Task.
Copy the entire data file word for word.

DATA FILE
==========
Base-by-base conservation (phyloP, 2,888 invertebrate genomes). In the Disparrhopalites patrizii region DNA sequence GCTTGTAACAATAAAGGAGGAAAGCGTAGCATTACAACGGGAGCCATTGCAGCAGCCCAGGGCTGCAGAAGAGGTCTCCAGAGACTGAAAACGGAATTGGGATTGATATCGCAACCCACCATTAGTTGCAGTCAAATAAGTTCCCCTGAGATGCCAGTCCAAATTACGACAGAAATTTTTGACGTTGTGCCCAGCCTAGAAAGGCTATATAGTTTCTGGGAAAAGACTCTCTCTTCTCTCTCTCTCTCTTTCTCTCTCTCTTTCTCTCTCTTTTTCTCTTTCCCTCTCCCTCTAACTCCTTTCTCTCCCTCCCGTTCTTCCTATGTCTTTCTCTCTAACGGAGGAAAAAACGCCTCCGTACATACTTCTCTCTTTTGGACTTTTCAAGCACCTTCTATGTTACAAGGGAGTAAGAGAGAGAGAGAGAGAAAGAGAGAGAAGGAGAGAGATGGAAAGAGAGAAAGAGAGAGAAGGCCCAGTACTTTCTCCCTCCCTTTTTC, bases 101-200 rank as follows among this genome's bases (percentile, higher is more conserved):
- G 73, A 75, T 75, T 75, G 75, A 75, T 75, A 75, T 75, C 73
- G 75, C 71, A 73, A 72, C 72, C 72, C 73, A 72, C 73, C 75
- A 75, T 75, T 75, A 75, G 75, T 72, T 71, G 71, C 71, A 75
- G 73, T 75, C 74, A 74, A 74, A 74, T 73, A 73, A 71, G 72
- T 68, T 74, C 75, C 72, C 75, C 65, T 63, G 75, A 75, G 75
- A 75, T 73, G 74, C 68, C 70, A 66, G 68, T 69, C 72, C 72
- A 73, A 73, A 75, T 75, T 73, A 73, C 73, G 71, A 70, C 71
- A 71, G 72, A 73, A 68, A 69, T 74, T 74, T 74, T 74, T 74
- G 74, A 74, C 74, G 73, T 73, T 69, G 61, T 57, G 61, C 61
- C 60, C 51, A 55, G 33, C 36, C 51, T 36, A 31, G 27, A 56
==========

Base-by-base conservation (phyloP, 2,888 invertebrate genomes). In the Disparrhopalites patrizii region DNA sequence GCTTGTAACAATAAAGGAGGAAAGCGTAGCATTACAACGGGAGCCATTGCAGCAGCCCAGGGCTGCAGAAGAGGTCTCCAGAGACTGAAAACGGAATTGGGATTGATATCGCAACCCACCATTAGTTGCAGTCAAATAAGTTCCCCTGAGATGCCAGTCCAAATTACGACAGAAATTTTTGACGTTGTGCCCAGCCTAGAAAGGCTATATAGTTTCTGGGAAAAGACTCTCTCTTCTCTCTCTCTCTCTTTCTCTCTCTCTTTCTCTCTCTTTTTCTCTTTCCCTCTCCCTCTAACTCCTTTCTCTCCCTCCCGTTCTTCCTATGTCTTTCTCTCTAACGGAGGAAAAAACGCCTCCGTACATACTTCTCTCTTTTGGACTTTTCAAGCACCTTCTATGTTACAAGGGAGTAAGAGAGAGAGAGAGAGAAAGAGAGAGAAGGAGAGAGATGGAAAGAGAGAAAGAGAGAGAAGGCCCAGTACTTTCTCCCTCCCTTTTTC, bases 101-200 rank as follows among this genome's bases (percentile, higher is more conserved):
- G 73, A 75, T 75, T 75, G 75, A 75, T 75, A 75, T 75, C 73
- G 75, C 71, A 73, A 72, C 72, C 72, C 73, A 72, C 73, C 75
- A 75, T 75, T 75, A 75, G 75, T 72, T 71, G 71, C 71, A 75
- G 73, T 75, C 74, A 74, A 74, A 74, T 73, A 73, A 71, G 72
- T 68, T 74, C 75, C 72, C 75, C 65, T 63, G 75, A 75, G 75
- A 75, T 73, G 74, C 68, C 70, A 66, G 68, T 69, C 72, C 72
- A 73, A 73, A 75, T 75, T 73, A 73, C 73, G 71, A 70, C 71
- A 71, G 72, A 73, A 68, A 69, T 74, T 74, T 74, T 74, T 74
- G 74, A 74, C 74, G 73, T 73, T 69, G 61, T 57, G 61, C 61
- C 60, C 51, A 55, G 33, C 36, C 51, T 36, A 31, G 27, A 56